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Medvedev: ‘You Never Know If You’re Going to Achieve It’

Third time round in a Grand Slam final, Daniil Medvedev knew there was more on the line in this outing before a packed Arthur Ashe Stadium in Sunday night’s US Open final.

Each maiden major title opportunity missed only compounds the pressure the next time a final rolls around. Only this time, he knew the burden of expectation was far greater on his opponent with such a historic achievement at stake.

Djokovic stood one match from completing the Grand Slam. The last time the pair had squared off at a major championship, the Serbian had breezed past Medvedev in straight sets in this year’s Australian Open final.

Third time round, Medvedev was up to the task. Two years after his five-set defeat in his first Grand Slam final against Rafael Nadal, the second seed denied Djokovic 6-4, 6-4, 6-4.

“You never know if you’re going to achieve it in your career. Again I was always saying, ‘If I don’t, I just want to know that I did my best to do it’,” Medvedev said. “That’s my first Grand Slam. I don’t know how I’m going to feel if I win a second one or third one. That’s my first one, so I’m really happy.

“It means a lot to me… After winning in Canada, I knew I had Cincinnati next to try to prepare well for US Open, so I couldn’t even celebrate in a way. I needed to get on the plane and get ready for my first round.

“Here I know I don’t have anything coming soon… so I know how to celebrate. Russians know how to celebrate (smiling). Hopefully I will not get in the news. If I [do], it’s going to be in a good way. But I’m going to definitely celebrate the next few days.”

Medvedev trailed his ATP Head2Head against Djokovic 3-5 but had claimed a straight-sets result in the Nitto ATP Finals last year. He admitted the preparations ahead of a Djokovic showdown were unlike those for any other opponent.

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“We always talk tactics before the match with my coach, the day before. Usually takes five, 10 minutes, some small things. Probably where I’m going to serve, what I’m going to do during the points,” Medvedev said.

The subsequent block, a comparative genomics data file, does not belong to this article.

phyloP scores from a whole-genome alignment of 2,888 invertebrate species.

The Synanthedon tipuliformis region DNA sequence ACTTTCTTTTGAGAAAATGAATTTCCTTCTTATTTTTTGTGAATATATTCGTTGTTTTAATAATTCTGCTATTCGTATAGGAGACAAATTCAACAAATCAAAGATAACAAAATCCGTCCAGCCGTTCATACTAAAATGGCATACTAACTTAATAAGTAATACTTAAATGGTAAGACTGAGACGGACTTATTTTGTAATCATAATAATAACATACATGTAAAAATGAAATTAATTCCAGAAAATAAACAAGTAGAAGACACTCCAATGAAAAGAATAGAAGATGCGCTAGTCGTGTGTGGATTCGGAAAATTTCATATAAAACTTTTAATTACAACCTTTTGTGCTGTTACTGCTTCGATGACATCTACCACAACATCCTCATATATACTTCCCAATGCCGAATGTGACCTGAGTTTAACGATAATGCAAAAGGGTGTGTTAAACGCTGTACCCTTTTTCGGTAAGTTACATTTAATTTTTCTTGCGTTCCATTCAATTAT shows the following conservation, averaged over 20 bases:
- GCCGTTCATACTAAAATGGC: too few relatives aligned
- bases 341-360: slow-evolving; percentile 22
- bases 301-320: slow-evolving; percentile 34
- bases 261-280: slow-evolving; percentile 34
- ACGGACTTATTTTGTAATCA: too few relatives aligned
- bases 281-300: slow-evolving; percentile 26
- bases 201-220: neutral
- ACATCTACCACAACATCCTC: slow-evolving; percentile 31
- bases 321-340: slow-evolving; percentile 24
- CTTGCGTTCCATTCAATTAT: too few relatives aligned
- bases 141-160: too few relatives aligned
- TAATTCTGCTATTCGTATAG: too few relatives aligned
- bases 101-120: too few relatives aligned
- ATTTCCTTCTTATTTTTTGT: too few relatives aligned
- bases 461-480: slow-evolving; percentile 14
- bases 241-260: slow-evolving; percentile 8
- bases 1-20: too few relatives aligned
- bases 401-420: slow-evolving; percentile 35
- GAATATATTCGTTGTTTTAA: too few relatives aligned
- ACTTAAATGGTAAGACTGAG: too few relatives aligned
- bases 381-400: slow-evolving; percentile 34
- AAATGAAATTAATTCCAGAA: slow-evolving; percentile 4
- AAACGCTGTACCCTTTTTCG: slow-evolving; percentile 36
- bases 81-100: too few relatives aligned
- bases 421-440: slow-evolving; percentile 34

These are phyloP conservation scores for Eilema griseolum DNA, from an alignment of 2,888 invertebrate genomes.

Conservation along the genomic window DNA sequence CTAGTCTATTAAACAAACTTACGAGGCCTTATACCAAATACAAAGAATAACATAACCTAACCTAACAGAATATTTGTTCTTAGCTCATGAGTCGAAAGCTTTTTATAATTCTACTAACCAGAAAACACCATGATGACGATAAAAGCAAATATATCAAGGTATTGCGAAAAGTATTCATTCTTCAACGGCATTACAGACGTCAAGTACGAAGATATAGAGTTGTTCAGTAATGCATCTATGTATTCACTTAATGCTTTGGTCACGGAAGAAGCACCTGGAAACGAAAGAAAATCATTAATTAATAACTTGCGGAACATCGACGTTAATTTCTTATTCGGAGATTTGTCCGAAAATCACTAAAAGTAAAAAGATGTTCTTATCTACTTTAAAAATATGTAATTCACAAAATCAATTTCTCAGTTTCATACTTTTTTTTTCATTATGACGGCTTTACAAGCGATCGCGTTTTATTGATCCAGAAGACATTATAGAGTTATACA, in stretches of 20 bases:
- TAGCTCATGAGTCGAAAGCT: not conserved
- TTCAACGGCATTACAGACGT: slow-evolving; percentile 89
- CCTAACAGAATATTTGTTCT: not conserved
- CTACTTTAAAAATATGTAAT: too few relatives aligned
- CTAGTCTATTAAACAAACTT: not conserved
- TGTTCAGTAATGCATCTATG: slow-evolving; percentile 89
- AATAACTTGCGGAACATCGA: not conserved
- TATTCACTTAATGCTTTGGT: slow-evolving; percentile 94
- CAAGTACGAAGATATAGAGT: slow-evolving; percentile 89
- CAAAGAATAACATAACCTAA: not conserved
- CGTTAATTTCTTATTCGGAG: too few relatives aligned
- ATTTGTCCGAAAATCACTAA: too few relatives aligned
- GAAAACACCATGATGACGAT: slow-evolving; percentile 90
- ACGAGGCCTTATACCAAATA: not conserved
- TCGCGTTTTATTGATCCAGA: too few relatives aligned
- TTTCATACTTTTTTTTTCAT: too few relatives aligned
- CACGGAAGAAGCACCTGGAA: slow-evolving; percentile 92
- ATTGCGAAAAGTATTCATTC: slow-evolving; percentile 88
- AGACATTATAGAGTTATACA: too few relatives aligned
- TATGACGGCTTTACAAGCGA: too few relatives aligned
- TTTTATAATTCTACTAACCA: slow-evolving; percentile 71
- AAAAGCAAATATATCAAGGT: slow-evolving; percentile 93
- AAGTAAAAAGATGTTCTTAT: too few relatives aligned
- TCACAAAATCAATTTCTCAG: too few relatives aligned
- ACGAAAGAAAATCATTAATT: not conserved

“When it’s against Novak, it took like probably 30 minutes. Why? Because … he’s so good that every match is different. He changes his tactics, he changes his approach… Was he at his best? Maybe not today.

“He had a lot of pressure. I had a lot of pressure, too… I knew I cannot give him easy serves because that’s what he likes. So that was the plan. Because of the confidence in a lot of tight moments, I managed to do it well.”

Medvedev became the first man since Rafael Nadal in 2010 and the second since Ivan Lendl in 1987 to drop just one set en route to the US Open title. He became the ninth different US Open men’s singles champion in the past 14 years and the fifth in the period to land their first at Flushing Meadows after Juan Martin del Potro, Andy Murray, Marin Cilic and Dominic Thiem.

The 26-year-old said he would have felt just as elated regardless of who he had beaten for his first Grand Slam title. But to do it against the World No. 1, who stood to emulate Rod Laver’s Grand Slam from 1969, was not lost on him.

“I do feel sorry for Novak because I cannot imagine what he feels. I don’t know this feeling. It definitely makes it sweeter I mean, a Grand Slam is a Grand Slam,” Medvedev said.

“For the confidence and for my future career, knowing that I beat somebody who was 27-0 in a year in Grand Slams, I lost to him in Australia, he was going for huge history, and knowing that I managed to stop him, it definitely makes it sweeter. It brings me confidence for what is to come on hard courts so far, but let’s see about other surfaces.”

Source Tennis – ATP World Tour

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